TWICKENHAM, London — Ruthless England took another step towards a potential Grand Slam as they continued evolving their style of brilliantly effective, kick-focused rugby against France at Twickenham. But this Test also served as the latest nadir for French rugby.
England singled out deficiencies in France’s defence and punished them. For all the European talk of backstops at the moment, how Les Bleus could have done with some back-field defence. It was non-existent and there was no semblance of a game plan. They played like a team of individuals who had just met. Their performance was pathetic while England clicked for the second weekend running, with Owen Farrell producing a world-class performance.
Just 11 months ago, England lost 22-16 to France in Paris. It was their second successive defeat and they would fall to a further three defeats in the next four matches. They showed signs of life again in November’s Tests but still, when they rolled into Dublin last week, Jones was seen as a “poor man’s Mourinho”. But he has never lost trust or faith in this group. In the midst of their losing run he constantly said it was part of the process and inevitable. As England celebrate this resounding win, he is being proven right. Those who doubted him now look a little premature.
But England’s remarkable turnaround in form is more than mere cycles. They have evolved their game plan. The rest of the world will be paying a close eye to how they have made their kicking game such a weapon. Against Ireland last weekend, it kept the opposition back three constantly on their toes and again they utilised the boot with a wonderful effectiveness against France. Les Bleus were positionally adrift, having named a back three where the trio were all playing away from their favoured positions. Surely we have learnt the lesson of square pegs in round holes by now. Fullback Yoann Huget was never there to scrape up England’s kicks to space while wing Gael Fickou was absent and Damien Penaud, for all his effort in making yards on the opposite wing to Fickou, was a mere shadow in defence.
Jonny May grabbed a hat-trick, profiting from neat kicks in behind. His first was after 65 seconds, the fifth Test running where England have scored in the opening three minutes and May’s performance added further proof to his claim to be the most ruthless finisher in world rugby.
Chris Ashton, in his first Test start in six years, was eventually forced to come into midfield to find some love with all the kicking going down Penaud’s channel on the opposite side. But he did well to force a penalty try in the second half — it was perhaps a generous call by referee Nigel Owens — after he was hauled down by Fickou after another kick in behind the French defence. Farrell’s second-half try again came from a kick-focused move where Henry Slade intercepted a weak Camille Lopez and then nudged the ball forward for Farrell to dot down after the French defender spilled it backwards. They will be marked down as unforced French errors but in truth it was because of the relentless pressure England applied to their tryline. They were the equivalent of balls across the six-yard box in football, there for the finisher to tap in, and England did just that.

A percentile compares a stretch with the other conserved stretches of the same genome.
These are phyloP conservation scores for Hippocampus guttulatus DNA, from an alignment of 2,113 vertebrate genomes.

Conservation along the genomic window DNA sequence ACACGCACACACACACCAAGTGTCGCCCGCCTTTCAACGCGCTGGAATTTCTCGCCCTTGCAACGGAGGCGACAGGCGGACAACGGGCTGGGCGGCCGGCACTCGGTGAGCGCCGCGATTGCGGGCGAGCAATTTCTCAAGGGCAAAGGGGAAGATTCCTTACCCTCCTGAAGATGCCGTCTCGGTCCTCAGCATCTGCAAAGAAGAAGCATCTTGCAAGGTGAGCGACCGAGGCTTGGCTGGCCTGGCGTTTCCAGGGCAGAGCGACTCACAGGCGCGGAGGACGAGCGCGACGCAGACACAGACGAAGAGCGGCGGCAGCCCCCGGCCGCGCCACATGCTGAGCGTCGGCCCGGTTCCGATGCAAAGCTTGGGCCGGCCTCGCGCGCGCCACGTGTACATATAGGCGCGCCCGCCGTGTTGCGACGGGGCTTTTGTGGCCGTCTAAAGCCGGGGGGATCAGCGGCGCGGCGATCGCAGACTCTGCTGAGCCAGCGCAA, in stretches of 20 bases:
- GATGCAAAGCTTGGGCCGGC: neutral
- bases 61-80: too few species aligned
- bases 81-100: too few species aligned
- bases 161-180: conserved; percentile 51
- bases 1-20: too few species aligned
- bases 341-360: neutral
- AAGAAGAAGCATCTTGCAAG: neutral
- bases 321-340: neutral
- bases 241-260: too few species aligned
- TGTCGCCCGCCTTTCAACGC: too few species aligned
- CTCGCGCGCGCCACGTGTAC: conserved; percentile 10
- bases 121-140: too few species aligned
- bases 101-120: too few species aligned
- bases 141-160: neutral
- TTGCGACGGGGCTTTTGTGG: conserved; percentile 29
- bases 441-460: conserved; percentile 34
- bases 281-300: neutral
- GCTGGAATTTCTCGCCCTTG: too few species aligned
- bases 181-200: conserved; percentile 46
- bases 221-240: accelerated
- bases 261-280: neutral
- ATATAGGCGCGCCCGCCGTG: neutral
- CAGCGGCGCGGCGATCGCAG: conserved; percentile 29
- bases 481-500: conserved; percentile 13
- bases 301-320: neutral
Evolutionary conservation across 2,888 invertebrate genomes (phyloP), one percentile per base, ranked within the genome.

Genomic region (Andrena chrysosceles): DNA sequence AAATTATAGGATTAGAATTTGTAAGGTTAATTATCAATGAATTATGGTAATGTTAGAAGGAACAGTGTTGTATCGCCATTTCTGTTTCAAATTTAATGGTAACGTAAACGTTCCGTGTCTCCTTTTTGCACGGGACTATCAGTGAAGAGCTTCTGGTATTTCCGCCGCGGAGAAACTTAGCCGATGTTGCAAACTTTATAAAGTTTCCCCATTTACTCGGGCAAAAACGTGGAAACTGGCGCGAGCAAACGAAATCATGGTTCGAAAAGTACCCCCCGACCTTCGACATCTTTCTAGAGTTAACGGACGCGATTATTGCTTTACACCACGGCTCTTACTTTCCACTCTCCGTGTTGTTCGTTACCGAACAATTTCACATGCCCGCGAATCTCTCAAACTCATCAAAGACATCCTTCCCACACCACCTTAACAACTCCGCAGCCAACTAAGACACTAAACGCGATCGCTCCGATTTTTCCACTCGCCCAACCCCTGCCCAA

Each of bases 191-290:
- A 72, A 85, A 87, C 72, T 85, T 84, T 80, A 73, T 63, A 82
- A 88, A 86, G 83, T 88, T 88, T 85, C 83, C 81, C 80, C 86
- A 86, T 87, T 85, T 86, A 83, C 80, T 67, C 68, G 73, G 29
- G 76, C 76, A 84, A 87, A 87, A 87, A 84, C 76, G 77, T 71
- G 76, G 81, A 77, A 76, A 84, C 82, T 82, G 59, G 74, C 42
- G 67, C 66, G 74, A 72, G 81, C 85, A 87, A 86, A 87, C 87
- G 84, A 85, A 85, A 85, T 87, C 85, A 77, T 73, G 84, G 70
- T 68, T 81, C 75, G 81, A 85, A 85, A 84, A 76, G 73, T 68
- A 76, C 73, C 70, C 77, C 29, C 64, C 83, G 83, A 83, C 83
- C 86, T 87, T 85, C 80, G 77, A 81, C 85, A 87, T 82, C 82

The other changes from last year’s miserable championship are in personnel. For just the second Test, England fielded Manu Tuilagi and the Vunipola brothers, Mako and Billy, in the same starting XV. How they missed them last year. And the strength in depth is at a stage now where players like Joe Cokanasiga, who ripped Australia apart in November, and Brad Shields, a key feature last year, can’t make the matchday squad. Kyle Sinckler has also taken huge steps forward in the last 12 months — the Lions tour played a big role here — while Elliot Daly is becoming ever-more assured at fullback and Slade offers another option with the boot.
And then there is this added ingredient: John Mitchell. The nomadic coach has years of experience but has provided this key ingredient to the England cocktail, with his added expertise and understanding of the game a great foil to Jones and his other lieutenants.
If England are moving ahead, France are rammed in reverse. That 16-0 lead in the first half against Wales in Week 1 already seems like an eternity ago. They offered little here and proved correct the numerous cynics of the current regime and model in French rugby. Though they are admirably blooding youth, their game plan is outdated and their preference for French coaches means they are robbed of any input from outside of their cosy clique. Sunday’s L’Equipe had a front page which simply said ‘We risk despair’, while ex-international Olivier Magne said the group was “associated with defeat” and was “traumatised”. Those portents were correct and exposed here.
After the forthcoming rest weekend, France will host Scotland in Paris and it is hard to see how they could perform any worse than they did here. Meanwhile, England head to Cardiff in round three. Beat Wales and they will surely go on to claim the Grand Slam, but Warren Gatland’s side will be as eager as ever to knock England off their perch.
That said, England’s greatest danger now is complacency. With Farrell at the helm and Jones in the hotseat, there’s little chance of that.